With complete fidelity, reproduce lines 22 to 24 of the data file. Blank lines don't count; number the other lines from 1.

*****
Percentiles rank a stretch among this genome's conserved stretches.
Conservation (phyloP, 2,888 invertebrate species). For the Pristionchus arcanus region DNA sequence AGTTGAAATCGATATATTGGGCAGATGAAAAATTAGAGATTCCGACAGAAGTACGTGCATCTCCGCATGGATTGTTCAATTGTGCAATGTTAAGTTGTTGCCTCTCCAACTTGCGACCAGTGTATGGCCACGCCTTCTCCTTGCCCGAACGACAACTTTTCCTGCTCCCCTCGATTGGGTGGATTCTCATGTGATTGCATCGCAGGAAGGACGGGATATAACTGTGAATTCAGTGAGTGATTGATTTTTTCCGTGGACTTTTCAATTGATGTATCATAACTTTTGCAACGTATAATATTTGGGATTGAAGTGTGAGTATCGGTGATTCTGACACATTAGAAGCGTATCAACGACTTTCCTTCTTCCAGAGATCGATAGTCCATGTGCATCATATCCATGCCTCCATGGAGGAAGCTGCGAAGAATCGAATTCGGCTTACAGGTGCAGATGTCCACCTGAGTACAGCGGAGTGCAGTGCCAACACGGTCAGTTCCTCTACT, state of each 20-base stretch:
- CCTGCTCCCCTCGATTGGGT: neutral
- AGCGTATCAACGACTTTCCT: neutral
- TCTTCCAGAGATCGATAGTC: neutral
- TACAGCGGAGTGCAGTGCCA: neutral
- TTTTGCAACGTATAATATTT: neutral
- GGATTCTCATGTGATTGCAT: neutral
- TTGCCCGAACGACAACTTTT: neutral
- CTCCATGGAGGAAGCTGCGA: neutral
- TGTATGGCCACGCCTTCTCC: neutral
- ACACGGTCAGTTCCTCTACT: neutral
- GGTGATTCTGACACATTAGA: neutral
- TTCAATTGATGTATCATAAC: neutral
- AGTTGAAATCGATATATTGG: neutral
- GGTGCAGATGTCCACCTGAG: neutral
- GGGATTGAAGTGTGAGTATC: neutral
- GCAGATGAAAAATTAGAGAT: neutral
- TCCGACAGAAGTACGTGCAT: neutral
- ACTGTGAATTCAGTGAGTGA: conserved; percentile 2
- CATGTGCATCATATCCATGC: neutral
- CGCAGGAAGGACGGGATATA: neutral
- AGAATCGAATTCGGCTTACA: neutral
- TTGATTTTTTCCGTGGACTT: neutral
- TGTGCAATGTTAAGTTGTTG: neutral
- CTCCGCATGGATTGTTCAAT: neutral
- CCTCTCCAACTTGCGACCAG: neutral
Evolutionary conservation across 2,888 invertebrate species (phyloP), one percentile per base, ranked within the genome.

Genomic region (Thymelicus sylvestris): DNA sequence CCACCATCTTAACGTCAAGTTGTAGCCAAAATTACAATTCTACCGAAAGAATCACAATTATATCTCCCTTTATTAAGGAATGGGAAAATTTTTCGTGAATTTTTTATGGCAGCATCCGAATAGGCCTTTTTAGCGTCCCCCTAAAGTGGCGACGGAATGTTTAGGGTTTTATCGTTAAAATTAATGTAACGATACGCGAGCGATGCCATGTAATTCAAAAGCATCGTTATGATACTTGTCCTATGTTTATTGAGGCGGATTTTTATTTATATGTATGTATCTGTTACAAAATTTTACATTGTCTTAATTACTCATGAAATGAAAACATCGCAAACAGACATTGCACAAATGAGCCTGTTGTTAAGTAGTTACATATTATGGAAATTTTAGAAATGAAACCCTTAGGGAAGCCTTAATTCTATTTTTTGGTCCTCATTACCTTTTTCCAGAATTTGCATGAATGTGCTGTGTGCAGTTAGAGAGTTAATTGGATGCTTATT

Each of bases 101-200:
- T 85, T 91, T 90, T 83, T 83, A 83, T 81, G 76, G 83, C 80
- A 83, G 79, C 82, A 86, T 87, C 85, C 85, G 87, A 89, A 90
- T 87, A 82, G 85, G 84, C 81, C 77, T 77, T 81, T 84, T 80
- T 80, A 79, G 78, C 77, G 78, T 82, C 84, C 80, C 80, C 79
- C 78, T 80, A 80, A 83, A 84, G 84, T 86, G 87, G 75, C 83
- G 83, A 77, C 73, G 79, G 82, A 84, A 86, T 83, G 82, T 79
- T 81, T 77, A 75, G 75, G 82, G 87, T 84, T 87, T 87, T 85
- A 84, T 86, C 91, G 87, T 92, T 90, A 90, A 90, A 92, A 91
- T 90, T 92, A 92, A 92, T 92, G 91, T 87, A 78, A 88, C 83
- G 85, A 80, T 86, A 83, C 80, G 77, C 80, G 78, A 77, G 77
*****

- CGCAGGAAGGACGGGATATA: neutral
- AGAATCGAATTCGGCTTACA: neutral
- TTGATTTTTTCCGTGGACTT: neutral